Fr. Daryold Winkler

Fr. Daryold Winkler

July 25, 2011
RAMON GONZALEZ
WESTERN CATHOLIC REPORTER

ST. ALBERT — The whole purpose of reconciliation is so our children and our children's children don't have to experience the same kind of pain that we did, says Basilian Father Daryold Winkler.

Speaking on forgiveness at a the fourth annual Directions on Aboriginal Ministry conference, Winkler, an aboriginal priest and academic from Ottawa, described reconciliation as a spiritual way of living that allows us to heal and move forward.

There are no steps to follow in reconciliation. "It's not a process where you follow a schedule. It happens organically," he said. "But it has to be genuine on both sides and it has to be mutual."

Reconciliation also needs an apology either between human beings or between nations. "You first have to say 'I did it. I lied about you.'

"You must acknowledge what you did was wrong. You have to say 'I'm responsible for an action that I did. I did it knowing full well what I was doing.' And then in the apology you must say, 'I'll never do it again.'"

The residential schools' apology from Prime Minister Stephen Harper two years ago was an official apology - an act of diplomacy between nations, said Winkler, a member of Kateri Native Ministry in Ottawa.

The natural response to an apology is forgiveness, which Winkler defined as "a decision to not be controlled by what happened to us (in the past). In the process, we unlock our painful past so that we can experience freedom again."

Difficult as it may be, we must let go of our desire to seek revenge. "As long as the desire for revenge is present, reconciliation is impossible," Winkler pointed out. "Reconciliation has no chance against revenge."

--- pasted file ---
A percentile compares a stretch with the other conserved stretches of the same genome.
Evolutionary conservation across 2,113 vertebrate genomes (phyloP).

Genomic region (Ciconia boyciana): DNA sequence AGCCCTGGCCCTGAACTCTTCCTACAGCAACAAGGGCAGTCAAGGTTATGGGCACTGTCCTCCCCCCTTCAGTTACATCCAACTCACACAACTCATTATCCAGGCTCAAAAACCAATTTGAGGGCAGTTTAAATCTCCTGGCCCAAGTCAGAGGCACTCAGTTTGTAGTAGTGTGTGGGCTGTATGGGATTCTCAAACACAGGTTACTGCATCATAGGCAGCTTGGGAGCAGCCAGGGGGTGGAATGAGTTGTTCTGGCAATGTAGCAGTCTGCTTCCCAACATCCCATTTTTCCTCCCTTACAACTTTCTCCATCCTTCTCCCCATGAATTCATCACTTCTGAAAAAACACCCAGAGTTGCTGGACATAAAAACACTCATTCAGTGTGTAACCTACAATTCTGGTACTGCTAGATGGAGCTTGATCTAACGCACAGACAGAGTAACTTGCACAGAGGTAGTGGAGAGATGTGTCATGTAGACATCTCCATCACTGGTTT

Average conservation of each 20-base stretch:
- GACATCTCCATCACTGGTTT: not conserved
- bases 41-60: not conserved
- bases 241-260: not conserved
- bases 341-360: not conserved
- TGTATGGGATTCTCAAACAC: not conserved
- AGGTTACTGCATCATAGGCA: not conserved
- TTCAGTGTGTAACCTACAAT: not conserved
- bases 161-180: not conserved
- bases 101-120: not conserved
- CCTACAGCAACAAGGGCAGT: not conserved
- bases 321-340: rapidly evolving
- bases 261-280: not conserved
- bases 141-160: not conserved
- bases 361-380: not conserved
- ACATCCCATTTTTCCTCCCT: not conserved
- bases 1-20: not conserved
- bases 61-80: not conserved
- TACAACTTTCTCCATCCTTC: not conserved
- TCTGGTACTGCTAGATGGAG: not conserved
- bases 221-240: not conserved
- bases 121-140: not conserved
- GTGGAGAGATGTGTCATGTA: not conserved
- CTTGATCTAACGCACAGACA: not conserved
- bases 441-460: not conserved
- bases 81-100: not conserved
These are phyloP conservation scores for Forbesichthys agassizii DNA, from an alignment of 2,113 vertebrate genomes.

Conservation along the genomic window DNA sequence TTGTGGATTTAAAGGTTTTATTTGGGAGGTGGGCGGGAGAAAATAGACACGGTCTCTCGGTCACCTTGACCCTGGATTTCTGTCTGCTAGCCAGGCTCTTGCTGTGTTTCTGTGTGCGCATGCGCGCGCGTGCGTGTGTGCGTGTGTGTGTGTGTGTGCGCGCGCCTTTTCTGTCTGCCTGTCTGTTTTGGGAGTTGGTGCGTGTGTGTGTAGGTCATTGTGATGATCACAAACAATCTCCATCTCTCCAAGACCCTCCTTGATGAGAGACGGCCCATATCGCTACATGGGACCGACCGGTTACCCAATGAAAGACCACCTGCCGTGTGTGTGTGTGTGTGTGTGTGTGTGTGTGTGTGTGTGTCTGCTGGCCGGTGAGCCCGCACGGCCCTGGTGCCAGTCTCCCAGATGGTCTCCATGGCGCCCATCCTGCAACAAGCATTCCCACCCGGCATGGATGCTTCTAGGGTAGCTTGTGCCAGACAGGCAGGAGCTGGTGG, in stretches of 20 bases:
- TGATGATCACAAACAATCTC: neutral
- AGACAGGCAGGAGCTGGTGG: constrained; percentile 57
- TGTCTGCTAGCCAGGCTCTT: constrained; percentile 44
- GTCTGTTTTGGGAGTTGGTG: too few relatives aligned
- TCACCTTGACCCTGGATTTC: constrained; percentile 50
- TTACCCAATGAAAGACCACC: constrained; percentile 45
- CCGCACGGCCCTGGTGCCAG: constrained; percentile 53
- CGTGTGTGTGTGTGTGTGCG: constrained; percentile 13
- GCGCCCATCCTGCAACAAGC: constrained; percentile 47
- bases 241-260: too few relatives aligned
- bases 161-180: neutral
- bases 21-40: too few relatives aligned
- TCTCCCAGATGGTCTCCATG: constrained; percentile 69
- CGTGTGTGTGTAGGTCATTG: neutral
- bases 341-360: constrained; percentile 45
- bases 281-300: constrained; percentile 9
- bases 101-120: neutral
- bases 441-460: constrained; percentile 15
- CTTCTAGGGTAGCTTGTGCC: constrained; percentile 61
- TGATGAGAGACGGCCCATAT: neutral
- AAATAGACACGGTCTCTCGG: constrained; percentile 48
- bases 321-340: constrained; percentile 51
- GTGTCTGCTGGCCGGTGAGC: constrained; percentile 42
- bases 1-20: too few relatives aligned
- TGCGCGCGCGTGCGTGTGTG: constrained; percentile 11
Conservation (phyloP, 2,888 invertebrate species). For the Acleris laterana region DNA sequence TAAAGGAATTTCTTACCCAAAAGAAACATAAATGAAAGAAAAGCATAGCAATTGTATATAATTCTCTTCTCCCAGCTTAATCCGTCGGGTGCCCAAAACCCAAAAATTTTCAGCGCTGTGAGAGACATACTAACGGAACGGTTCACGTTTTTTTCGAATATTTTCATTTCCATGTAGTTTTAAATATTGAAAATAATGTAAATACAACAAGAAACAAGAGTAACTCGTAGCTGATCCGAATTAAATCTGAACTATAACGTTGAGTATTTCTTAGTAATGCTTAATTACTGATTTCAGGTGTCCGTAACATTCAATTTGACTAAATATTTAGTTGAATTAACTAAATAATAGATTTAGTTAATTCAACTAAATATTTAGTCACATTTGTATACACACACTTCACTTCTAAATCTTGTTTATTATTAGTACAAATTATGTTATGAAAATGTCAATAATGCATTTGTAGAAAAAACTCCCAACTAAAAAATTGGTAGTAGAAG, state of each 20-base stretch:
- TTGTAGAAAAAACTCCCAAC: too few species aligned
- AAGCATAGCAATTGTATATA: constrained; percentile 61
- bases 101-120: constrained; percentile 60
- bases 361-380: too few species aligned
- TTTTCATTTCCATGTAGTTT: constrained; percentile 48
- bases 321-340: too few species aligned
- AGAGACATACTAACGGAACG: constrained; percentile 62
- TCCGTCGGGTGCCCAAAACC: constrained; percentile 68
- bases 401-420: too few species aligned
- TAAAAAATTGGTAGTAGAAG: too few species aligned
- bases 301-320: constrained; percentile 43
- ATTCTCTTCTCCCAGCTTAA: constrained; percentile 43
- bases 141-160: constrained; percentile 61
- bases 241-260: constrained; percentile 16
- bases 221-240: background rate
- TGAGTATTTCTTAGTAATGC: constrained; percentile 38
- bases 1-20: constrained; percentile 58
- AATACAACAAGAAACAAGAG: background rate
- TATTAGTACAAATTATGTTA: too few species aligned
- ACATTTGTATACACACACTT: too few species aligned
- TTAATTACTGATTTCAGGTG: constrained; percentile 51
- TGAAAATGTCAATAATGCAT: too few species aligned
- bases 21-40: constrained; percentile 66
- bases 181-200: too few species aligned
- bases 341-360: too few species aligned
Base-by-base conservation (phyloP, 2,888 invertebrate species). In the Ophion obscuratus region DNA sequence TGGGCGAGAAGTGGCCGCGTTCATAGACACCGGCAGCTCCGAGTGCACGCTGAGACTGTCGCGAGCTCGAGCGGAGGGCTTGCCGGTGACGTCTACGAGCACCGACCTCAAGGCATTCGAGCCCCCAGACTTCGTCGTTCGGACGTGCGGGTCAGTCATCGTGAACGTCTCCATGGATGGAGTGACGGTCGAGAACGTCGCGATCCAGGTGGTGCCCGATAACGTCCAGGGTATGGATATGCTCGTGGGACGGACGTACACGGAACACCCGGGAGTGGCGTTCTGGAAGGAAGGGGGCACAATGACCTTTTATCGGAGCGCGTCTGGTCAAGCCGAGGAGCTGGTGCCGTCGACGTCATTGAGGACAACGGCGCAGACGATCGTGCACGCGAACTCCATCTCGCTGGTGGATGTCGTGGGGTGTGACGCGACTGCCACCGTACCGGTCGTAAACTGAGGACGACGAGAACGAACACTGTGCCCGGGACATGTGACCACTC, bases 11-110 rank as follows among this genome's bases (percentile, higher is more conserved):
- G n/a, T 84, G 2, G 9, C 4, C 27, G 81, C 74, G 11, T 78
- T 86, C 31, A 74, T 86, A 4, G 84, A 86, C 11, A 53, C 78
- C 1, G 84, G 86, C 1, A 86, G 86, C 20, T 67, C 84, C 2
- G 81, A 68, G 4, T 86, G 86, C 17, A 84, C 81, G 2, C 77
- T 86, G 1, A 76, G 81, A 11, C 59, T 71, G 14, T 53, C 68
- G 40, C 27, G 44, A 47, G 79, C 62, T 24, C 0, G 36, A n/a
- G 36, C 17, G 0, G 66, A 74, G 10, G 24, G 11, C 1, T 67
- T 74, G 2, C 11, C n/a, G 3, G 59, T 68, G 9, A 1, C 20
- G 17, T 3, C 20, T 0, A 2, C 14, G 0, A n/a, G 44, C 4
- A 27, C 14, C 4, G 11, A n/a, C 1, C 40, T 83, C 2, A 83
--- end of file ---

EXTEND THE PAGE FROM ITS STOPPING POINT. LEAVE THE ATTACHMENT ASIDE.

Truth-telling is another aspect of forgiveness mentioned by Winkler, a former professor at St. Joseph's University College in Edmonton.

TRUTH-TELLING MERITS

One purpose of public truth-telling, he said, is to uncover the denial that has allowed both victims and oppressors to cope with wrongdoing. Many people deny their pain, saying, "No, this didn't happen to me. I wasn't really abused."

Truth-telling begins with listening to the victims' accounts and its whole purpose is healing.

"You have to talk your suffering out. That's why people go to therapy; to talk about what happened to them. And this allows people to feel human again; it restores their dignity and they can put the past to rest so it doesn't haunt us forever."

Reconciliation cannot be accomplished without justice. "There has to be restitution," Winkler said. "Restitution will never fully compensate for the magnitude of your loss, but it does attempt to make amends in some measure for the harm inflicted."

The priest said we also need examples of people who have experienced reconciliation so we can learn from them.

"Some elders say 'I'm healed' and yet they want revenge," lamented Winkler. "How precious these people are who have attained reconciliation. They are a real gift to our communities."

Commissioner Mary Wilson, a member of the Truth and Reconciliation Commission of Canada, said if we are going to survive as a nation, reconciliation must be an ongoing individual and collective process.

That process must involve residential school survivors and their families, the churches and the people of Canada. "This is a moment in our national history where we can be givers of life and hope," Wilson said.